Details

Advances in Hospitality and Leisure
Type: Book
ISBN: 978-1-83982-385-5

Keywords

Book part
Publication date: 26 November 2021

Helen M. Dah, Robert J. Blomme, Ad Kil and Ben Q. Honyenuga

This study focuses on the factors that determine the readiness of hotels to implement customer relationship management (CRM) in hotels within the context of Ghana. The…

Abstract

This study focuses on the factors that determine the readiness of hotels to implement customer relationship management (CRM) in hotels within the context of Ghana. The sample consisted of 292 employees (restaurant managers, customer service officers, customer relations' officers, and marketing managers) from 3- to 5-star hotels. The study adopted a quantitative deductive approach to collected data using cross-sectional survey, which was analyzed using Partial Least Squares Structural Equation Modeling (PLS-SEM). The findings revealed that management change initiatives and culture have significant impact on organizational readiness to implement CRM in hotels, specifically Ghana. Also, the organizational culture partly mediates management change initiatives and organizational readiness to implement CRM activities. On the other hand, use of technology proved not to mediate management change initiatives and organizational readiness as the relationship proved not to be significant. Also, culture and use of technology have not mediated management change initiatives and organizational readiness as the indirect path proved not to be significant. The outcomes have useful implications for CRM adoption by hotel managers.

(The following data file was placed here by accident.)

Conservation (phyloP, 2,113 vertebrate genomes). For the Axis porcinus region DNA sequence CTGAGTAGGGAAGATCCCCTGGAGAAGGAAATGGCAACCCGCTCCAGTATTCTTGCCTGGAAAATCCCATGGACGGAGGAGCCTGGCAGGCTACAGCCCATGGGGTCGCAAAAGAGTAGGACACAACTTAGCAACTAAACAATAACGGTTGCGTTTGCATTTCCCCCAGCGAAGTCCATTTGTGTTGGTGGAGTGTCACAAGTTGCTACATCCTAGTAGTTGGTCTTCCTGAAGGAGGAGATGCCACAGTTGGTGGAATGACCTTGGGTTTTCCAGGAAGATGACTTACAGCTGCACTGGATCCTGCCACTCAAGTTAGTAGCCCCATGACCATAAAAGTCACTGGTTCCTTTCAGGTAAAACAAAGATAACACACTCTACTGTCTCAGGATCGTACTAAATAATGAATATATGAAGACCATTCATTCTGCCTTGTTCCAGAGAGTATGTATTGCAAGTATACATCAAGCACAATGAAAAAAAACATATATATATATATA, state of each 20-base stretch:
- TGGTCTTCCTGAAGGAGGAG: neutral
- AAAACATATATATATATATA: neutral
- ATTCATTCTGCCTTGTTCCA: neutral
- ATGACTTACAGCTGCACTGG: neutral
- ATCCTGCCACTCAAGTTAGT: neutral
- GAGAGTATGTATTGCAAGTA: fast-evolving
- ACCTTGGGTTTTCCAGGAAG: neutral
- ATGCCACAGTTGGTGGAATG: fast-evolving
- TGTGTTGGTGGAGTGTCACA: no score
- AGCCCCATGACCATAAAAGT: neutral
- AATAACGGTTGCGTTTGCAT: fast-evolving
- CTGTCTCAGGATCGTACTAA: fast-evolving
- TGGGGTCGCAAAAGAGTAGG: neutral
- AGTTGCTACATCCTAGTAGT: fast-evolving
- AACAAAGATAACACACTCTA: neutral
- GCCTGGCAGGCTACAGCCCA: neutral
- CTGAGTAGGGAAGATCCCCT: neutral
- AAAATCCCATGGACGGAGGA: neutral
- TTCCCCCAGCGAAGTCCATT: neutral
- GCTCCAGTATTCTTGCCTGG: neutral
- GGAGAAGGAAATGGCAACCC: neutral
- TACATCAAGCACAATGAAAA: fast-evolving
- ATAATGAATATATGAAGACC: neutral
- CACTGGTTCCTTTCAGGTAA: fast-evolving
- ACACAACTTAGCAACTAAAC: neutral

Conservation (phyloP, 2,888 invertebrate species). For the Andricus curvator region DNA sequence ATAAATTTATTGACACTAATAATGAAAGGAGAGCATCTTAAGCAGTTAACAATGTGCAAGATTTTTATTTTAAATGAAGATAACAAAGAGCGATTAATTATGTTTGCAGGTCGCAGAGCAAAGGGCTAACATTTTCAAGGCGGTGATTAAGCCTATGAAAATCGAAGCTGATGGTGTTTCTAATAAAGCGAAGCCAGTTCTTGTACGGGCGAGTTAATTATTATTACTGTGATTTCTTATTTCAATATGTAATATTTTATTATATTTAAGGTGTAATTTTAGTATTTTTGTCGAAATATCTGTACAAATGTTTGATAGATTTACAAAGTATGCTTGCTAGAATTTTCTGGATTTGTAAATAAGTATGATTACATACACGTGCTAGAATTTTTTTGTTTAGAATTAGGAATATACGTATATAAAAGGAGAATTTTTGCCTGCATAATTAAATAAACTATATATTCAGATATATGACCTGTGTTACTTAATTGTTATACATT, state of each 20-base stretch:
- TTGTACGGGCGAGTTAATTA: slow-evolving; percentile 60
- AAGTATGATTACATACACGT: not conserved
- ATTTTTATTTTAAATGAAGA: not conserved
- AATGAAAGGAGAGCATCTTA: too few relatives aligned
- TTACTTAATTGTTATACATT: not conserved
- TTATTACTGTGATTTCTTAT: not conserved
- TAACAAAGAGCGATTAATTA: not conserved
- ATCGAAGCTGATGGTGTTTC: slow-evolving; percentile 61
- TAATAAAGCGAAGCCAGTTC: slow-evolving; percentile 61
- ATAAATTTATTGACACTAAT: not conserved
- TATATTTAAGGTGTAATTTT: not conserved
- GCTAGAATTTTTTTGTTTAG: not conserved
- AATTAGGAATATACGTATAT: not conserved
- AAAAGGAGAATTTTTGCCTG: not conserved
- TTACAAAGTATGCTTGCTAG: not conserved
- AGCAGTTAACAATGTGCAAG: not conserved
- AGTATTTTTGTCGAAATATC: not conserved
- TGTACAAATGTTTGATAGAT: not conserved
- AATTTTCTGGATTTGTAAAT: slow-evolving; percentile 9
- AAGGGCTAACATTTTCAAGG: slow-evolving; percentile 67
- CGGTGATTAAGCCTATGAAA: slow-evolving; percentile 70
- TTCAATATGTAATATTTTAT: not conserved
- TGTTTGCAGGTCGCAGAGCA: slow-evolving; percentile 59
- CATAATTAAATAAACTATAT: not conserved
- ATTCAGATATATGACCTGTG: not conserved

Content available
Book part
Publication date: 26 November 2021

Abstract

Details

Advances in Hospitality and Leisure
Type: Book
ISBN: 978-1-80071-272-0

Content available
Book part
Publication date: 30 November 2020

Abstract

Details

Advances in Hospitality and Leisure
Type: Book
ISBN: 978-1-83982-385-5

Open Access
Article
Publication date: 27 May 2022

Joshua Kofi Doe, Rogier Van de Wetering, Ben Honyenuga and Johan Versendaal

The need for context-specific adoption models led to the development of the firm technology adoption model (F-TAM) model. Among small to medium-scale enterprises (SMEs);…

Abstract

Purpose

The need for context-specific adoption models led to the development of the firm technology adoption model (F-TAM) model. Among small to medium-scale enterprises (SMEs); however, firm-level factors were rather insignificant in engendering SME level adoption of technological innovation. This study aims to examine the effect of firm size and other moderating and mediating factors on the relationships between personal, firm, societal and technological factors proposed in the stakeholder-oriented F-TAM among SMEs.

Design/methodology/approach

A research instrument was developed, reviewed by experts, and pilot tested with a sample of 25 respondents. Data were purposively collected from four hundred (400) SMEs and analyzed with partial least squares structural equation modeling (PLS-SEM).

Findings

The study discovered that employees, societal and technological factors moderate the relationship between firm factors of adoption and firm adoption. Without these moderating effects, firm factors of adoption would have been insignificant at the SMEs’ level of organizational technology adoption. The study further discovered that firm size, as well as risk propensity, also affect the relationships proposed in the model.

Research limitations/implications

Data was collected on voluntary adoption from the most cosmopolitan area of a developing country. It, therefore, needs further contextual validation across the country and different countries.

Practical implications

The engagement of innovations in firms must be planned with employees and society as major stakeholders.

Originality/value

The significance of this finding is the study’s emphasis on an eco-system approach for examining the phenomenon of innovation adoption. To the best of the authors’ knowledge, this study is the first to examine the effect of firm characteristics on is proposed eco-system of stakeholders.

Details

Society and Business Review, vol. 17 no. 4
Type: Research Article
ISSN: 1746-5680

Keywords